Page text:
Dust Bowl Ballads

“It’s a twister! It’s a twister!”

Or at least it looked like one. In any event, the driving conditions during what was supposed to be our relatively short ride from Gunnison to La Junta, CO were certainly less than ideal. The wind slapped and banged at the truck in irregular bursts, and spooky tumbleweeds rolled across the road in the hundreds; the landscape churned with bits of grass and dead plants. Looking further up the highway, we saw a hazy, brown cloud that resembled a fire.

We soon realized that the “fire” was actually a rolling cloud of sand and dust formed by the fierce winds blowing out from the thunderstorm. Lucky for us, visibility was only slightly reduced. Here, take a look:

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The area surrounding our sample site at the Alamosa/San Luis Valley contains the highest agricultural land in the United States. Here, elevations average around 7500 feet, with surrounding peaks over 14,000 feet. Local farmers specialize in “cool season crops” like potatoes, head lettuce, and barley. In fact, Coors beer (love it or leave it) is made exclusively from barley grown here in the Intermontane Plateaus of the Colorado Plateau Province.

IMG_2815Regional soils broadly consist of two types—the soils of alluvial fans and floodplains located at the valley floor (which we sampled), and those found on the hills and mountains. Had the weather permitted, with a little more digging around we would have expected to come across Colorado’s state soil, “Seitz soil,” which consists of very deep, well-drained, slowly permeable soils formed from igneous, sedimentary and volcanic alluvium. Seitz soils are abundant near the valley edges and on mountains, mainly in southwestern and central Colorado.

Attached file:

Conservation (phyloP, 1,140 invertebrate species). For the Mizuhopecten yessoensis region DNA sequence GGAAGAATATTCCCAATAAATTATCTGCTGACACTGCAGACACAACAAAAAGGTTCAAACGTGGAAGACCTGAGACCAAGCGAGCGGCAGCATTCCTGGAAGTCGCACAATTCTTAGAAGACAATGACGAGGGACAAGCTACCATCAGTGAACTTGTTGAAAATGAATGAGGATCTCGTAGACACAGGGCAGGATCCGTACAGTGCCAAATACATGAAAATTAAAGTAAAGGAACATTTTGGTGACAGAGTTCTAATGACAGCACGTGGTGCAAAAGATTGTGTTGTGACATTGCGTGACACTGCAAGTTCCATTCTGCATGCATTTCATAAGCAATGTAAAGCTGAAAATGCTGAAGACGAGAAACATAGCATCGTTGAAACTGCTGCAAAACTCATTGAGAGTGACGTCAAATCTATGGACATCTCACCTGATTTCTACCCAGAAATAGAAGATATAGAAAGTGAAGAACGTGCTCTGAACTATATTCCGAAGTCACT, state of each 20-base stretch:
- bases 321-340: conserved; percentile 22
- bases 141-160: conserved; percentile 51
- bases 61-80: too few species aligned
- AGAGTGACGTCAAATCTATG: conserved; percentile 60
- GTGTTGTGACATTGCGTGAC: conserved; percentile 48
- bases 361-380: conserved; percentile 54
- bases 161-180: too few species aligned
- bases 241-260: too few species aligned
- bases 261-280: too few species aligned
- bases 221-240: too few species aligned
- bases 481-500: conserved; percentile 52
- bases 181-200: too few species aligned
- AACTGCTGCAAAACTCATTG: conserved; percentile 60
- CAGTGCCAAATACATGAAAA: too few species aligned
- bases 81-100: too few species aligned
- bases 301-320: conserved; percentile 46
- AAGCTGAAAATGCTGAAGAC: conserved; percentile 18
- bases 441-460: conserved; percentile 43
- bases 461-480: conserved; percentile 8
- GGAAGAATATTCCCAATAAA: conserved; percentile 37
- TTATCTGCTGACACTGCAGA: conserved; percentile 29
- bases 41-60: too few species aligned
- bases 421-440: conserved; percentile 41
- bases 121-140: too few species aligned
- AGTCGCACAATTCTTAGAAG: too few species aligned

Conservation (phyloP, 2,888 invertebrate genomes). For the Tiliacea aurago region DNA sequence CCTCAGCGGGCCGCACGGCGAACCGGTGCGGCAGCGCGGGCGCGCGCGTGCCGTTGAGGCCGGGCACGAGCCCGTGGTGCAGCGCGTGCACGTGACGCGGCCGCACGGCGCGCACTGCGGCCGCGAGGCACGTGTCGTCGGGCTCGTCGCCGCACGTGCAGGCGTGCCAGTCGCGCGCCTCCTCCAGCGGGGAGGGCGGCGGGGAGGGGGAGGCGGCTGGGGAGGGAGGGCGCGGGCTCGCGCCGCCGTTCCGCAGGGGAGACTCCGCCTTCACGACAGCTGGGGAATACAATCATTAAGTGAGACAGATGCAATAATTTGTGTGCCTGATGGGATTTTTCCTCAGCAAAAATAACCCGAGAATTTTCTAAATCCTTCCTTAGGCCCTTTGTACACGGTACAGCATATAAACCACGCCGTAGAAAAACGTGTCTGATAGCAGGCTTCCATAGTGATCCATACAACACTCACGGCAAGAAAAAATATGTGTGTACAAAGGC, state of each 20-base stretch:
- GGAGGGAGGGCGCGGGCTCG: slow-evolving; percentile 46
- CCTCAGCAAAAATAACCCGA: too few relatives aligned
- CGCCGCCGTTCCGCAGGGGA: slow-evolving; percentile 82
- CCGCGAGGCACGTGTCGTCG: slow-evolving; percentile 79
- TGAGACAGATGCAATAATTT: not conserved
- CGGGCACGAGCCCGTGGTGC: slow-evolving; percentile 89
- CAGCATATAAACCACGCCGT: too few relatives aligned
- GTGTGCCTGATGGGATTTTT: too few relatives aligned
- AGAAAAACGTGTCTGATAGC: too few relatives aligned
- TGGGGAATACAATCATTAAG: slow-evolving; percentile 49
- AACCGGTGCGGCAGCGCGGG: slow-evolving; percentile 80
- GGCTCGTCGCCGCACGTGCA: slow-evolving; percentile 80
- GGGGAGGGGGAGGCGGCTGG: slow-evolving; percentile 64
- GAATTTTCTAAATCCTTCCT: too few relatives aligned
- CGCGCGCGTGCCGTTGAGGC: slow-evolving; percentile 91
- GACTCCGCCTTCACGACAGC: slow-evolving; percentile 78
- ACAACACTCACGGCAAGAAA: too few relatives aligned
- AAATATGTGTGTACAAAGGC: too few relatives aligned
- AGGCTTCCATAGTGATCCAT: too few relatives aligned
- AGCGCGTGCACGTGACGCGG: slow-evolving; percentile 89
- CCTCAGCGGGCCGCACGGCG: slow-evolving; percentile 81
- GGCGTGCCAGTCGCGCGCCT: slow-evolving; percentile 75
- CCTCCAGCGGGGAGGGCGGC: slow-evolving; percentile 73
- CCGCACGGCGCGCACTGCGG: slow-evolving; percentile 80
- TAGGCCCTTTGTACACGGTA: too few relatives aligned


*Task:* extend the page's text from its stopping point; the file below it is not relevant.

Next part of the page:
IMG_3604This was definitely one of the dustiest places we encountered; the valley regularly experiences periods of drought, with most precipitation occurring either during the winter months as snow, or during the short, summer monsoon season. However, much of the moisture from these precipitation events is lost through evaporation due to the region’s characteristically clear skies and dry, thin, high-elevation air. Thus, it comes as no surprise that the dry, heavily cultivated soils of the Intermontane Plateaus are easily influenced by the summer storm systems and strong winds.

After we arrived in La Junta, we discovered that several tornadoes had indeed touched down in northeast Colorado—hundreds of miles from where we’d been driving. Oh, well—we’re geochemists, not meteorologists.

P. S. Dust isn’t the only thing the La Junta wind transports (my sleeping bag exploded). Hopefully local birds and other critters have since put the down feather to good use.

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